Rhenium is a high-value, low volume metal that is un-substitutable across many applications in which it is used. Consumption is estimated to have recovered to just under 75t in 2018, in line with growth across its main first-use markets — superalloys, catalysts, thermocouples and other hi-tech uses — following the phase-out of rhenium in non-essential applications during its price spike of 2008. At that time, rhenium rose to US$12,500/kg Re compared to under US$1,500/kg in 2019.
Aerospace remains the single largest end-use application for rhenium, where it is used in the hot zones of jet engines to enable much higher operating temperatures. Rhenium can therefore be considered to be a “green” element, inasmuch that hotter burning engines have improved fuel efficiency and thus lower carbon dioxide (CO2) emissions per journey compared to less efficient engines.
The major engine makers General Electric and Pratt & Whitney are now thought to be the largest buyers of rhenium globally. Pratt & Whitney’s new geared turbofan engines are set to take the largest market share for single-aisle aircraft built over the next 20–30 years. The group’s PW1,000G series requires some 12lb (5.4kg) of rhenium in the high-pressure turbine per engine. It is set to be installed on nearly half the deliveries booked for the Airbus A320neo, which has an order backlog in excess of 4,000 planes.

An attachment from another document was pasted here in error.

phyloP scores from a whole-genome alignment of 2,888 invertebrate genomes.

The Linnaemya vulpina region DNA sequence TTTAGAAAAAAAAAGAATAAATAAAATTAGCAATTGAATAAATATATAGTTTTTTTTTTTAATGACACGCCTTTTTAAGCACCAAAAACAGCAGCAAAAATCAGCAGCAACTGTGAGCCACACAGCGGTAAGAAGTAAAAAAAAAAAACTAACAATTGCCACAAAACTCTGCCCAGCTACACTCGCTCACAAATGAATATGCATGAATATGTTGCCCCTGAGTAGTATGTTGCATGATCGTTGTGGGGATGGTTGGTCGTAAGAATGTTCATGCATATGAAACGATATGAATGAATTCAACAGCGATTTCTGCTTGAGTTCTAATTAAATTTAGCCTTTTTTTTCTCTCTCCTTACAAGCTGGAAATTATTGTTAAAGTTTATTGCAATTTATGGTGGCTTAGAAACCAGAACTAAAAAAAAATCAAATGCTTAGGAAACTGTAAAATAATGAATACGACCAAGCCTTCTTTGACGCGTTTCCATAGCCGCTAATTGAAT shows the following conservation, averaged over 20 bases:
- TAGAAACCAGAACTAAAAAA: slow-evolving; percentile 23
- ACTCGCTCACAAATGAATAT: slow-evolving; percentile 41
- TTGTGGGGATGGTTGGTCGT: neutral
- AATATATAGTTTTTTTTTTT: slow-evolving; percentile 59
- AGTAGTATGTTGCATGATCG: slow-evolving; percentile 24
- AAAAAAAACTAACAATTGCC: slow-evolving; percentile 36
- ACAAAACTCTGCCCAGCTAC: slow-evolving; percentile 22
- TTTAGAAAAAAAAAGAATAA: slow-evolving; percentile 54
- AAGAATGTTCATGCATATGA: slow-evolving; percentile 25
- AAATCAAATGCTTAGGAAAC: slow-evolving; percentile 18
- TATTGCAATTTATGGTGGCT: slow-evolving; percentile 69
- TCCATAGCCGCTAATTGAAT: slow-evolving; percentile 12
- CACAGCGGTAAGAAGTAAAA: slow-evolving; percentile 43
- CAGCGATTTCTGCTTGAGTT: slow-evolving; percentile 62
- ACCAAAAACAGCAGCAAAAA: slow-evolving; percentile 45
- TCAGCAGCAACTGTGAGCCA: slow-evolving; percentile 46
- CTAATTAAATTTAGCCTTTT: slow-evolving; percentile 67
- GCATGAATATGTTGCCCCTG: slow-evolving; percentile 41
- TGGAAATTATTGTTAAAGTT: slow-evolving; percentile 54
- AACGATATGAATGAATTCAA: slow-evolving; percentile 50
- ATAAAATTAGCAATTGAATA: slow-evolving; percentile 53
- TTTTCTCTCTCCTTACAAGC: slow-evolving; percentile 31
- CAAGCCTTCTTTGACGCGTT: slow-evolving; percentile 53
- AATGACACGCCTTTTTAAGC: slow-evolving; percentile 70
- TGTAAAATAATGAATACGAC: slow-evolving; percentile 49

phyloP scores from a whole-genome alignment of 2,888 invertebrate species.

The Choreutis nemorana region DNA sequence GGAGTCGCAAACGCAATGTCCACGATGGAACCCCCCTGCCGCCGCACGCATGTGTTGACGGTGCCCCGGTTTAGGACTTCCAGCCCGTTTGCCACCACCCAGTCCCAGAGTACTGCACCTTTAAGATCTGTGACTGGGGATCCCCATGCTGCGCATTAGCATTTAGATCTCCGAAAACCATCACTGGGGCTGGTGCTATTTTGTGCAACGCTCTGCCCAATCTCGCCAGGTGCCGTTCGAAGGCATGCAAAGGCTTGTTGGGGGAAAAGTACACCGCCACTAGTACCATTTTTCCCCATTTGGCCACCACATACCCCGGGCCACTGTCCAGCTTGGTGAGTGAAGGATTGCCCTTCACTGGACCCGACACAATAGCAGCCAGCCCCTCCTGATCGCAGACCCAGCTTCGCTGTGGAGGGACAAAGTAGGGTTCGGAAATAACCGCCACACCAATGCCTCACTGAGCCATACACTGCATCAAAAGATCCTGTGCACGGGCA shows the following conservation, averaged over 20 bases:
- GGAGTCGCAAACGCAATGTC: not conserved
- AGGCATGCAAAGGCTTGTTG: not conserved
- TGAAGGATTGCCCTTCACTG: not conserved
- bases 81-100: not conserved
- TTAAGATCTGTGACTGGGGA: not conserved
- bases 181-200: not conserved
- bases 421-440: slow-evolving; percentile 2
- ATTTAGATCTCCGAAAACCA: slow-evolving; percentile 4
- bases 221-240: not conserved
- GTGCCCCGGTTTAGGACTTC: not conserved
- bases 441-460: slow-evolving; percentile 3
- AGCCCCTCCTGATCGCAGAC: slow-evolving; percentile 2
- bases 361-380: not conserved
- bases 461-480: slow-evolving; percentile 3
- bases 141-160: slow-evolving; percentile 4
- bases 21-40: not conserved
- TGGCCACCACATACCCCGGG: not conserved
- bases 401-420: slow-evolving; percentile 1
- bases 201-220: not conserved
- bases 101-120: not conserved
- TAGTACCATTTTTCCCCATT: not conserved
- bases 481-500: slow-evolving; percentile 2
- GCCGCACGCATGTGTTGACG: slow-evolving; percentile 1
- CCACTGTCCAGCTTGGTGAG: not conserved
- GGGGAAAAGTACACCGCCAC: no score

Historical price volatility for rhenium is a symptom of its supply dynamics, in that supply is not fully market-driven. Primary rhenium is recovered mainly as a by-product of molybdenum production, which is itself largely a by-product of copper mining (>70% in 2019). By far the major supplier is Molymet of Chile at half of the total, followed by KGHM of Poland and Freeport McMoRan of the USA. South Korea, China, Japan, Germany, Kazakhstan, Iran, Armenia and Uzbekistan also contribute to global supply. In recent years, Codelco has emerged as a significant primary supplier from the new Molyb molybdenum roaster in Mejillones, Chile. It aims to become the fourth largest rhenium producer globally.
In addition to primary supply, recycling also contributes a sizeable portion of rhenium units to the market. Rhenium recycling became particularly attractive during the high prices of 2008 but, since this time, lower prices and high inventories have made rhenium recovery less profitable. In addition, recyclers have seen price volatility for other metal credits, such as nickel and tantalum, which has contributed to a tougher operating environment.
There has been rationalisation of market supply over the last decade but high inventories still overhang the rhenium market as of 2019. As such, closures have yet to make an impact on prices.
Given the bullish outlook for air travel and corresponding requirement for superalloys in engines, Roskill is expecting these stocks to be drawn down and stimulate demand for additional supply. Several recycling facilities have closed or reduced output, and in Roskill’s view, a substantial rise in rhenium prices is likely to be needed for additional material to return to the market.